Monday, April 20, 2009

On Earth Day, Armstrong Avoids Some Inconvenient Truths

On the day that Santa Barbara celebrated Earth Day, the News-Press' Travis Armstrong was busy doing some recycling.

Armstrong, used his Sunday op-ed page column, which was ostensibly devoted to the environmental celebration, to talk yet again about "Helene-gate." "Helene-gate" is Armstrong's assertion that city council member and mayoral candidate Helene Schneider once failed to disclose that she had applied for a permit to enlarge her home.

A search for the phrase "Helene-gate" on the website reveals that Sunday's column was the ninth time he has written about this non-incident since he first invoked the term on October 30, 2007.

Never mind that in the year-and-a-half since then, this "story" has failed to go anywhere.

And never mind that there's a simple explanation as to why only her husband's name and not Schneider's appeared on the permit application.

By the way, Schneider has since told me that she and her husband eventually abandoned their plans to remodel their lower Westside home, so the addition was never built.

On Sunday, Armstrong used Helene-gate as an example of the reluctance of city officials to investigate questionable situations.

Which raises the question, if the News-Press thinks there's a story there, why don't they assign one of their reporters to "investigate" it?

Then again, an investigation might reveal that there is nothing more to this than what has already been reported elsewhere, in which case, Armstrong will have to find something else to write about when Earth Day rolls around again next year.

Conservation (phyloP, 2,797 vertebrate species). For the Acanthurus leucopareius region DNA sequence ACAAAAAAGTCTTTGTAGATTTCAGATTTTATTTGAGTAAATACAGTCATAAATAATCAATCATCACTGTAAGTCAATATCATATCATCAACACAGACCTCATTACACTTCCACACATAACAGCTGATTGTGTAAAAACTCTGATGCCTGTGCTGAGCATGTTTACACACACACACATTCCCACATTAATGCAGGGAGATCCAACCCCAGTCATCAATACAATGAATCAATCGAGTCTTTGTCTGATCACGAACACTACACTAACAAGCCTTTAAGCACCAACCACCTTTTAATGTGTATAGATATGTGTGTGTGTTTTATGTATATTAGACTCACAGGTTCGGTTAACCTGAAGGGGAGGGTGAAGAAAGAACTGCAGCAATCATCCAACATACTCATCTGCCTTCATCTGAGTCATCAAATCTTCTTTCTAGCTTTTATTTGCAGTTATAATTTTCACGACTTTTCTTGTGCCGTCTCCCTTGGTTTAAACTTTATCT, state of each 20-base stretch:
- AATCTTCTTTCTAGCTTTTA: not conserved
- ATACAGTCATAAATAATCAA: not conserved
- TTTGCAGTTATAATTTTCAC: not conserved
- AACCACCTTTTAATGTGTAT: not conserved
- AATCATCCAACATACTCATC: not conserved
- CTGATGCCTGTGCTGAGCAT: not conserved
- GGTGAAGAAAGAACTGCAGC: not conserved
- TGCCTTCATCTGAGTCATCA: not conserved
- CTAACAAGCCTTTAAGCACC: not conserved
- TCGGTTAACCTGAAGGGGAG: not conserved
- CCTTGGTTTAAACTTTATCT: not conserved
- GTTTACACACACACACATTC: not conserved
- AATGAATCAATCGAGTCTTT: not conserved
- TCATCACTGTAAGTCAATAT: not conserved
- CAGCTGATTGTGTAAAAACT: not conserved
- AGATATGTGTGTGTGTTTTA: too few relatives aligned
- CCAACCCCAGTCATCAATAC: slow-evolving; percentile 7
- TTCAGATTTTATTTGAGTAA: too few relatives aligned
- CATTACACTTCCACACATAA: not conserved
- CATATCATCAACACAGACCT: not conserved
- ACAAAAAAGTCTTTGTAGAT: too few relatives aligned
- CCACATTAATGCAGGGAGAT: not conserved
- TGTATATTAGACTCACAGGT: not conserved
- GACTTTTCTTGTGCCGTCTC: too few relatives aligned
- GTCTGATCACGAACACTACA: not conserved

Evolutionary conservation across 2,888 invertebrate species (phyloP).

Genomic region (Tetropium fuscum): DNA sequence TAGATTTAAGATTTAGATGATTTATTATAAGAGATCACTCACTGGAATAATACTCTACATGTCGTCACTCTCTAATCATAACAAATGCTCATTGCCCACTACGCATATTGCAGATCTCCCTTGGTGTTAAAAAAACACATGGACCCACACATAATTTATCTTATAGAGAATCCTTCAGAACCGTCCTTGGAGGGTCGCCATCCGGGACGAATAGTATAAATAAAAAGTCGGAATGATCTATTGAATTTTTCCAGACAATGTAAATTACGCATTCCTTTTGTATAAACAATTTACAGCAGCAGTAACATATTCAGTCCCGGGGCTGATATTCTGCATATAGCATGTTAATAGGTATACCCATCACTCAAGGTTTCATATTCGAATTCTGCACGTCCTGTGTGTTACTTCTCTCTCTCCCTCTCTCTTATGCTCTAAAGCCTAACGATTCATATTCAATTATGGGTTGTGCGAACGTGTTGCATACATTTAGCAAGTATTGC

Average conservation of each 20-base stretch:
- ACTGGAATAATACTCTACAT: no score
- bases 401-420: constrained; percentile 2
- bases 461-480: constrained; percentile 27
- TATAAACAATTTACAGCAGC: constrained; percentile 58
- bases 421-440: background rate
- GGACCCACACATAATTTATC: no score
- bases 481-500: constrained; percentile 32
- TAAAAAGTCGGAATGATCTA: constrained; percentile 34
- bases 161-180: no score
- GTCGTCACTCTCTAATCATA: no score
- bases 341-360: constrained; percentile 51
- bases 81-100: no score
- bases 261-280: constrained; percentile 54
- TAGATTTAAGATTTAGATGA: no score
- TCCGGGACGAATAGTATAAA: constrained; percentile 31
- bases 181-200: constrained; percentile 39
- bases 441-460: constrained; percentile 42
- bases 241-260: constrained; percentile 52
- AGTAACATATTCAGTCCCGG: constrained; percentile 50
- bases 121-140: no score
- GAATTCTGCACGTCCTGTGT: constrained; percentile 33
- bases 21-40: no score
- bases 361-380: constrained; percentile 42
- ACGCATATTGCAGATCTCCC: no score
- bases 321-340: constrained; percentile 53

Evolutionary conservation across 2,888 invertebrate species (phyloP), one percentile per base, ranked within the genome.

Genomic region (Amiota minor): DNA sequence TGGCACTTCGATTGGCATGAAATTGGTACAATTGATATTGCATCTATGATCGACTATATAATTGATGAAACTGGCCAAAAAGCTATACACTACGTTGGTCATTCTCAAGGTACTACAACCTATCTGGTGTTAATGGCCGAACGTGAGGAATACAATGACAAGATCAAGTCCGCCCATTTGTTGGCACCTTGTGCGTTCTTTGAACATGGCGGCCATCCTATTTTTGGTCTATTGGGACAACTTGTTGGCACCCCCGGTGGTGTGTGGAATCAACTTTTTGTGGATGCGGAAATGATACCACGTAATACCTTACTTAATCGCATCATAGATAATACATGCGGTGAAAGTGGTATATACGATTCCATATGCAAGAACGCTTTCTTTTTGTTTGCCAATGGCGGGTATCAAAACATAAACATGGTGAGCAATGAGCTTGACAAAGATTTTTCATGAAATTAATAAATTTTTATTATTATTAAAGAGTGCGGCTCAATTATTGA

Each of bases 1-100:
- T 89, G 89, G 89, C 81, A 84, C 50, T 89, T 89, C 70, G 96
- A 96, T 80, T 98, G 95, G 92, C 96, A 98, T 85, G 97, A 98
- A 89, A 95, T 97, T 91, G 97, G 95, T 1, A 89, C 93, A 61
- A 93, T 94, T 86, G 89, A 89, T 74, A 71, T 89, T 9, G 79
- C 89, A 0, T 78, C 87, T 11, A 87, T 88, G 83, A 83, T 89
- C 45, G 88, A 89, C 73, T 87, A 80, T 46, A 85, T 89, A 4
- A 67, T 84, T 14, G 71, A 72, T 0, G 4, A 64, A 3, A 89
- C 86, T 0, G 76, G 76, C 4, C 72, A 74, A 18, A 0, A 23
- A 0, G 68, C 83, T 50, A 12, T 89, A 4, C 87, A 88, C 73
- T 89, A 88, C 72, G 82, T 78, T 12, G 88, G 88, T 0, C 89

The Helene-gate mention wasn't the only instance of Armstrong's selective use of facts on Earth Day.

Armstrong also used Sunday's column to mention a court ruling that came late last week in which Superior Court Judge Tom Anderle awarded the Citizen's Planning Association their attorney's fees for their successful attack on the City's environmental analysis of the proposed Veronica Meadows housing project. Armstrong wrote: "A judge last week in a tentative ruling ordered the city to pay more than $175,000 in legal fees to the winners of one of those lawsuits."

But that's not quite the whole story. As reported by the Independent's Nick Welsh in his article about the ruling, the original project approval required Veronica Meadows developer Mark Lee to agree to indemnify the city from any attorney's fees award.

So the amount owed CPA's lawyers will be paid by Lee and not from City coffers as Armstrong would have us believe.

I can only assume that Armstrong dispensed with the explanation of who is ultimately responsible for the bill so as not to detract from the outrage he was hoping to engender in the reader.

Armstrong is seldom one to let the true facts get in the way of his opinion.
© 2009 by Craig Smith and